Five Questions With…Mark Hanson, Managing Director, Genstar Capital LLC

1. You were recently appointed a managing director of Genstar Capital LLC. What do you hope to achieve in your new role?

In my old role as operating partner I was more an advisor to the firm. The managing director is a role that is tied to Genstar V, the new fund (closed earlier this year at $1.55 billion). So I’m really making a long-term commitment to Genstar Capital as a firm. The role of an operating partner at Genstar, while fairly intense, allows you to help identify potential investments and work with portfolio companies as an advisory to Genstar Capital.

2. Prior to joining Genstar, you worked at software companies for more than two decades. Does your appointment signal Genstar’s intent to grow its portfolio of software companies?

I was appointed managing director to build the software and software services focus as part of Genstar V and future funds. Genstar had previously made investments in this category, but my role now as a managing director is to further build the software and software services focus as part of Genstar V and future funds. So, the goal really is to make software and software services a meaningful part of the investment strategy of Genstar Capital.

3. What characteristics of the sector make software companies appealing targets for buyout shops?

Software and software services firms have very strong cash flows and very strong recurring revenue bases as part of the maintenance revenues of these organizations. The software firms that have developed a recurring business model, sometimes called “software as a service,” where the software companies have one or more annuity streams that are one- to three-year contracts with their customers have very strong, predictable cash flows which make these types of companies very interesting candidates to buyout firms.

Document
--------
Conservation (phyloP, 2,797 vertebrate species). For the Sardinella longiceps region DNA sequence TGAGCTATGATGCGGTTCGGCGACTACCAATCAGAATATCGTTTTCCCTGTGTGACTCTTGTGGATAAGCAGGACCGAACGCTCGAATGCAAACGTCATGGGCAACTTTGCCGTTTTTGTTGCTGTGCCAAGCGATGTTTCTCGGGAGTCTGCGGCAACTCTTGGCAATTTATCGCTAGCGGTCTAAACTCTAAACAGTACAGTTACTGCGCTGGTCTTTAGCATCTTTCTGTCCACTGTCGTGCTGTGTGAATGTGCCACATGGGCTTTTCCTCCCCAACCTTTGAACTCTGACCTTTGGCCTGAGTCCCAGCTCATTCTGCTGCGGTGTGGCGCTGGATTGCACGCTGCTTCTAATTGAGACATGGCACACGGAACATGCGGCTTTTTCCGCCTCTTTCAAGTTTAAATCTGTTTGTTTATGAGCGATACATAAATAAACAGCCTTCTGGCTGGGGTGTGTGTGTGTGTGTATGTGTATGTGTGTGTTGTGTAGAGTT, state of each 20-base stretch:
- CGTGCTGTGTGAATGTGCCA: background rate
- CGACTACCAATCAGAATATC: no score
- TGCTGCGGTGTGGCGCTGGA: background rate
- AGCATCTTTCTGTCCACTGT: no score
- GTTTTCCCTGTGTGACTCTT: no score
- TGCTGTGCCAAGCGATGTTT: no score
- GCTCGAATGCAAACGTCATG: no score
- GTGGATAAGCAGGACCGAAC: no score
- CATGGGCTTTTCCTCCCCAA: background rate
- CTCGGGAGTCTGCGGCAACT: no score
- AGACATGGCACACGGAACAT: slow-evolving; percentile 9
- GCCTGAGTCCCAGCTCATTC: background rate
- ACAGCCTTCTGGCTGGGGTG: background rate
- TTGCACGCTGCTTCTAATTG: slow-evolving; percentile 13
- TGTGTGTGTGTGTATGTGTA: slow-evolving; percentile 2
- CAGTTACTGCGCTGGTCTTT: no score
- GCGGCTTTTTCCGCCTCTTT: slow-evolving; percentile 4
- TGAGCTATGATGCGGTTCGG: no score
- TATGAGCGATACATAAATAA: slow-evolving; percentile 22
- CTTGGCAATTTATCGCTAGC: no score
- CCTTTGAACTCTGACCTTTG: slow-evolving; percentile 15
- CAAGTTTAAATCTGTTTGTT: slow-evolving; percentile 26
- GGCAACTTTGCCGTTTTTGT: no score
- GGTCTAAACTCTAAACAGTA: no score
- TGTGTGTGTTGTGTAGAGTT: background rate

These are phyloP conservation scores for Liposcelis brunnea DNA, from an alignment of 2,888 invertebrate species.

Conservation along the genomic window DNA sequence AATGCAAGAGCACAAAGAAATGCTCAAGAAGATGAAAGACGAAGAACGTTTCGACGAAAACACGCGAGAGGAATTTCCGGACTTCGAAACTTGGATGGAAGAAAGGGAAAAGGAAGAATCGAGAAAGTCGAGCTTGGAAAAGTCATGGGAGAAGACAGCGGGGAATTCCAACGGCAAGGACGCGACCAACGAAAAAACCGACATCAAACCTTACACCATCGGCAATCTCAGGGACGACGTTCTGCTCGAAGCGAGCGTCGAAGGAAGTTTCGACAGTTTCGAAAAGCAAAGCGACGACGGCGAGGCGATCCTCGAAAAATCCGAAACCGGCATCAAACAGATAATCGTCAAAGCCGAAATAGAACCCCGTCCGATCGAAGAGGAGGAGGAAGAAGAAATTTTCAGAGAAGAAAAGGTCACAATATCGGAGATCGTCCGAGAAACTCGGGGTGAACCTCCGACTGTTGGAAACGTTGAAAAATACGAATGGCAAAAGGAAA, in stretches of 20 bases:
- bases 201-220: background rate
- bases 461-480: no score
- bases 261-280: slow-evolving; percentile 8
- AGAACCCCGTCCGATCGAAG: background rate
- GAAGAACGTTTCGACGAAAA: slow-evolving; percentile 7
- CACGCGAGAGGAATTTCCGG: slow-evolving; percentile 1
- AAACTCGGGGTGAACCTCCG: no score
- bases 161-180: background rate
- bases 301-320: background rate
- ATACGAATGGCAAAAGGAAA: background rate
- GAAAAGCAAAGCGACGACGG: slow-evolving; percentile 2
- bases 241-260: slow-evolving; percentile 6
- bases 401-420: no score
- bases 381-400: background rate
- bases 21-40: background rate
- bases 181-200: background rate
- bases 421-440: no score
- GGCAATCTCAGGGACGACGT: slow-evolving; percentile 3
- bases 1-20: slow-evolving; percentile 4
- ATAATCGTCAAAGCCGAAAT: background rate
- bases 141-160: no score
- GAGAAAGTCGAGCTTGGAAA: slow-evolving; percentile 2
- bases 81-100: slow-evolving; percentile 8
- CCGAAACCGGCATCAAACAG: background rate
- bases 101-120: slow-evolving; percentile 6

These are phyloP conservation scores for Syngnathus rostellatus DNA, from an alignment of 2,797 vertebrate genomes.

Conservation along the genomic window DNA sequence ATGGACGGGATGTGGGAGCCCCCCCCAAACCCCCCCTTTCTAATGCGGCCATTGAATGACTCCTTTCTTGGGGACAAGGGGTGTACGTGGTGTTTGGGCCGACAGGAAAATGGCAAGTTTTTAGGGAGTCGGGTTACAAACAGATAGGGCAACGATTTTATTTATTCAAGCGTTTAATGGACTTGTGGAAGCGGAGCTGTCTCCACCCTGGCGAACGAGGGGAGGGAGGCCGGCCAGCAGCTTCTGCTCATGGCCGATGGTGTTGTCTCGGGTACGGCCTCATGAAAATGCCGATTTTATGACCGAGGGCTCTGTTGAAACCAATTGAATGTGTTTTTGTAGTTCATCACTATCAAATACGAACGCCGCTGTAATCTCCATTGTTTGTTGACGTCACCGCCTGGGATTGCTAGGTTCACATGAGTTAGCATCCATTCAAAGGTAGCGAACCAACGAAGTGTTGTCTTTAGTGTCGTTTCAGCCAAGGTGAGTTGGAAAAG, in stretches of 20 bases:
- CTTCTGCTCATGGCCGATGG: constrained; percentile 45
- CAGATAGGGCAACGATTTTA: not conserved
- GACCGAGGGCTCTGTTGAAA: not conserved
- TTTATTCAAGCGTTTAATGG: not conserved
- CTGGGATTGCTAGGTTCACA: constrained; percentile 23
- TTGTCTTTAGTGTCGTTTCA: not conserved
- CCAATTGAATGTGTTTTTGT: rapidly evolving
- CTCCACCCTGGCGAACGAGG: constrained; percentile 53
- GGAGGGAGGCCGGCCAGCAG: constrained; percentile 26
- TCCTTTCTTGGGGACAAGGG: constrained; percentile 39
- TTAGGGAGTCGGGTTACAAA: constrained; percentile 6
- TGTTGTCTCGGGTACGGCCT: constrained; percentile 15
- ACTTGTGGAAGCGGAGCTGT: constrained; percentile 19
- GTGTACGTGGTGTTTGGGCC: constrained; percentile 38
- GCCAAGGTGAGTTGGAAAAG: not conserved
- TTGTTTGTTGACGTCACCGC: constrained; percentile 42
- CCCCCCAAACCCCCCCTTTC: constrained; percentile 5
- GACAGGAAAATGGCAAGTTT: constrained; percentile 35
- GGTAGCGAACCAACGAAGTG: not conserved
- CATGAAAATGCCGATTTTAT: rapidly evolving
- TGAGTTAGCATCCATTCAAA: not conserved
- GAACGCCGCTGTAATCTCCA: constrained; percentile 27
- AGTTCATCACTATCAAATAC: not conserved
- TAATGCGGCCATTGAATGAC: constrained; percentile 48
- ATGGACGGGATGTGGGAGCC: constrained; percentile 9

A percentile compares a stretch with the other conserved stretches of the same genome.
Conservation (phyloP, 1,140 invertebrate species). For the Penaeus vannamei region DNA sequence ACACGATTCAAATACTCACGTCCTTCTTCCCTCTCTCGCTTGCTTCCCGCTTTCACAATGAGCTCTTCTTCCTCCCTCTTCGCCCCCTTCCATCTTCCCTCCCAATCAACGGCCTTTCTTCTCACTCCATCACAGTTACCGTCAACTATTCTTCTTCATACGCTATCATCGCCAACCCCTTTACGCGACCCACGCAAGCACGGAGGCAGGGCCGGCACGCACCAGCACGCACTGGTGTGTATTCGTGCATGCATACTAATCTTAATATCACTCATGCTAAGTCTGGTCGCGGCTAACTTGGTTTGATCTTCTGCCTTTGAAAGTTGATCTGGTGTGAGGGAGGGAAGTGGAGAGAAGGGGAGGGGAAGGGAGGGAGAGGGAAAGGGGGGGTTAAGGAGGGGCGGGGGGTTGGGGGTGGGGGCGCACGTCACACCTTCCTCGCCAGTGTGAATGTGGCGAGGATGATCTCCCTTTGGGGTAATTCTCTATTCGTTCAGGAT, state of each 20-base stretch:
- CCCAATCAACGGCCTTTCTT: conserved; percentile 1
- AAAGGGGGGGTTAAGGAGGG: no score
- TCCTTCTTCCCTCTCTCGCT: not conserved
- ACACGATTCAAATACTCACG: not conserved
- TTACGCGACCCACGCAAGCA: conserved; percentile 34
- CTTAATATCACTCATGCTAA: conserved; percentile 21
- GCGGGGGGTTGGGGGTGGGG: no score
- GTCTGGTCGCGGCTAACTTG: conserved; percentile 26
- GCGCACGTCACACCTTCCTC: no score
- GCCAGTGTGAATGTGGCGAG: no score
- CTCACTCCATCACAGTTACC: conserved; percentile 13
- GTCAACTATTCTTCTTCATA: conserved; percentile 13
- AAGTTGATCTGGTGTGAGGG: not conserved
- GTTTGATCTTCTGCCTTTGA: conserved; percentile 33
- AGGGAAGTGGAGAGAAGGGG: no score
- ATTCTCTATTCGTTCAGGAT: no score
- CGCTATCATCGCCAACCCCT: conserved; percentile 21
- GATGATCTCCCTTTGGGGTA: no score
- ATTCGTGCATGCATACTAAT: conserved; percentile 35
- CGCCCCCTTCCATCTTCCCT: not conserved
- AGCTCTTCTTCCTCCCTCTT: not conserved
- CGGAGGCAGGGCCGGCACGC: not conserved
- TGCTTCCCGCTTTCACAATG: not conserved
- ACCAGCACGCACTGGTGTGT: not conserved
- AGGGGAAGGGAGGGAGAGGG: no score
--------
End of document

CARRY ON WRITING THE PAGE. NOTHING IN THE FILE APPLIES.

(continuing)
4. What are the pitfalls to be avoided when investing in software companies?

This is a category where experience really matters. You want to identify software companies that are solving a real business problem with a track record. Ideally, they have been solving that problem for over a decade, so the firms have a sizable customer base and their customers recognize the value proposition that is being delivered and you can work with the company to enhance the value that’s delivered to the customer. The biggest pitfall to watch out for is making sure to avoid the latest fad in technology, and not just investing in the latest cool or technologically advanced development. It’s key to make sure you’re involved with a technology player that’s solving real business problems and delivering real business value to its customers.

5. Last month, Genstar finalized the acquisition of TravelCLICK, which provides Internet and marketing services for hotels. What sparked your interest in that company?

TravelCLICK has a strong brand in the hospitality sector, serving approximately 12,000 hotels that are four- or five-star, focused more on luxury or high-end hotels. The company has a strong recurring revenue base where they’re working closely with hotel owners, the general managers, and the revenue managers to drive increased occupancy or increased profitability for the hotels. They have a broad customer base with very low customer concentration. We believe that with their customer base and brand reputation, the company makes a really good platform investment in the hospitality software and software services sector where we can work with the management team to grow TravelCLICK to become a more dominant player in the hospitality sector.

Edited for clarity